This is just one of many performances that showcase his incredibly modern take on acting style, incorporating his cultivated relationship with fandom and the outside world into the fabric of the film. He always seemed at once to be a part of the movie world and simultaneously talking right to you, sat in your seat in the cinema.

Four titans of horror: (clockwise from top left) Christopher Lee, Vincent Price, Peter Cushing and John Carradine on the set of House of the Long Shadows. It was Lee’s final film of 22 with Cushing, his best friend.

“One should try anything he can in his career, except folk dance and incest.” So said Sir Christopher once upon a time, and it can hardly be said that he didn’t try just about everything.

But he also said this: “We don’t always get the kind of work we want, but we always have a choice of whether to do it with good grace or not.” And if there is a defining characteristic to his attitude across the nearly-70 years that separate his first film appearance and his last, it is a grace, an effortless elegance and respect for both his fans and material, no matter what it might be.

Knighted at the age of 87 and awarded a BAFTA Fellowship at 89, it is clear that it took some time for Christopher Lee to be afforded the place he deserves in the pantheon of popular cinema. If we can carry a legacy forward in his name, let it be his balancing act of never judging a film as being beneath him (so long as it was crafted with integrity) and yet always taking care to do his part to the best of his considerable ability.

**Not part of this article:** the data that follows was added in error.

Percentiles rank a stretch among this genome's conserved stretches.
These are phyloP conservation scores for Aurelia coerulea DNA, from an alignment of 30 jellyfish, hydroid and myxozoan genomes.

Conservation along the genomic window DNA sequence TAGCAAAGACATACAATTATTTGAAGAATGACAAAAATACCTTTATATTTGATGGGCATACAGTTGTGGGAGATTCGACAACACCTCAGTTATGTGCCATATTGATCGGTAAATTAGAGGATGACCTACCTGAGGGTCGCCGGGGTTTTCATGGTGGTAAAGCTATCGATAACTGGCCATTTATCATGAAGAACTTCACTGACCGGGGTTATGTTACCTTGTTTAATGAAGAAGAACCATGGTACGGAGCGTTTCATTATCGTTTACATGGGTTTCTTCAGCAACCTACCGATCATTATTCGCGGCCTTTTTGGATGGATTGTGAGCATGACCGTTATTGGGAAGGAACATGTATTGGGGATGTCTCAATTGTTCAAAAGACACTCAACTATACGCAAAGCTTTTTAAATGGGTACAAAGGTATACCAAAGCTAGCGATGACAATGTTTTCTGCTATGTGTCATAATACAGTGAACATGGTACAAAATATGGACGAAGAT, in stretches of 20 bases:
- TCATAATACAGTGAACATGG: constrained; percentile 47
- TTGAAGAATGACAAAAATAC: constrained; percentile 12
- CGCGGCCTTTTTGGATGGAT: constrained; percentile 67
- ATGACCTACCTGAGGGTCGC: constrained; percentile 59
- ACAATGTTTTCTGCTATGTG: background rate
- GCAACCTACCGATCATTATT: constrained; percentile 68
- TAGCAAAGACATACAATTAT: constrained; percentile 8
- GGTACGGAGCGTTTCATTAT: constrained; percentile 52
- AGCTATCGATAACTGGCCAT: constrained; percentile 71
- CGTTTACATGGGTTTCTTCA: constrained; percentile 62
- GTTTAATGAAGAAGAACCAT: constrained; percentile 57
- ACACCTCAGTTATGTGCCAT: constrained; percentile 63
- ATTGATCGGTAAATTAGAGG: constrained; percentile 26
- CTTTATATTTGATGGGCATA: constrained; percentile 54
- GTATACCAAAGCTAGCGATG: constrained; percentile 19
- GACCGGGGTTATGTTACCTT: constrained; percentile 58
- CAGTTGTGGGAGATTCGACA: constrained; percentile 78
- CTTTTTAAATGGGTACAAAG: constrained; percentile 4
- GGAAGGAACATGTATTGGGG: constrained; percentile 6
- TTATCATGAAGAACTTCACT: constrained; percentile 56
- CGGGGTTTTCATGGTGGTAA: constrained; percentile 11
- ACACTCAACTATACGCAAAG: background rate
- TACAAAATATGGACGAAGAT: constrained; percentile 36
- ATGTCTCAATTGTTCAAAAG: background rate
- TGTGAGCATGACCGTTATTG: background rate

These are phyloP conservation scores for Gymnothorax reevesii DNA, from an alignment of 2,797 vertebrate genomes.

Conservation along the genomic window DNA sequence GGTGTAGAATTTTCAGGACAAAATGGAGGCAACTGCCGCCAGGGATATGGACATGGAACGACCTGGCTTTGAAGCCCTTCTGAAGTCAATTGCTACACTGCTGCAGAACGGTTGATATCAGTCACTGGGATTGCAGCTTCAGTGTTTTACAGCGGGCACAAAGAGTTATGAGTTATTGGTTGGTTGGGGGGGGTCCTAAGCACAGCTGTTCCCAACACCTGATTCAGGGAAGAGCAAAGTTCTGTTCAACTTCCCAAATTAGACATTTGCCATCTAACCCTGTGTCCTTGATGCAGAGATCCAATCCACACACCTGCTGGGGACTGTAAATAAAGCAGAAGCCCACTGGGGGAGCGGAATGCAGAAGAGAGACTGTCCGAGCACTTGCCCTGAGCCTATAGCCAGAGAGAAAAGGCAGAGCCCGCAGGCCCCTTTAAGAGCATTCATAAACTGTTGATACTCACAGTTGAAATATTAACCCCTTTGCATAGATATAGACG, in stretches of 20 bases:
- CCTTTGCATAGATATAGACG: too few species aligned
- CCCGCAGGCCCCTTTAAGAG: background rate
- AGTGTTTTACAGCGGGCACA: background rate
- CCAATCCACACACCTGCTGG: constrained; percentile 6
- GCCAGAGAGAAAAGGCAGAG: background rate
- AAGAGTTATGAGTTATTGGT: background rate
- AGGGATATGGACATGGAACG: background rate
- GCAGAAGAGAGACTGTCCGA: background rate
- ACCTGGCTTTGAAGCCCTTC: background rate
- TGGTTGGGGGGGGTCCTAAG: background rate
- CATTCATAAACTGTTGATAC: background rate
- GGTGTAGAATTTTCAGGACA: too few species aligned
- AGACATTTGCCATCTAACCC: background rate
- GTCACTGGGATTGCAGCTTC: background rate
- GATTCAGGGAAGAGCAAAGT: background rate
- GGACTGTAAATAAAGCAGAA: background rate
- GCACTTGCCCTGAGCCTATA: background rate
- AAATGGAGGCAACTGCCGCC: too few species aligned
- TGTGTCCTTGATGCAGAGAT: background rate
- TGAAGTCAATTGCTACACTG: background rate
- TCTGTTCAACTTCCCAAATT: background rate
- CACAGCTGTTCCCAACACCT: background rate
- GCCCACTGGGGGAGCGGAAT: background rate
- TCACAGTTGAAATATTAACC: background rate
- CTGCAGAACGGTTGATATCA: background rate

This is what captivated and thrilled me as a youngster, still does every time I see his name in the credits of a film (many of which I have watched purely for his brief appearances) and I’m sure did and does the same to all across the world who love him and his work.

“What’s really important for me is, as an old man, I’m known by my own generation and the next generation know me, too.” One hopes that in his final days he rested assured that there truly is no danger of his ever being forgotten.

Few actors will likely ever have the sort of longevity in the cinema that Christopher Lee had. Fewer still will inspire the fervent devotion of all those who loved him and relished his every screen role. And, I think it’s safe to say, there will never be any screen presence or career quite like Sir Christopher Lee’s again.

Christopher Lee 1922-2015

“Making films has never just been a job to me, it is my life. I have some interests outside of acting – I sing and I’ve written books, for instance – but acting is what keeps me going, it’s what I do, it gives life purpose.”

– posted by Dave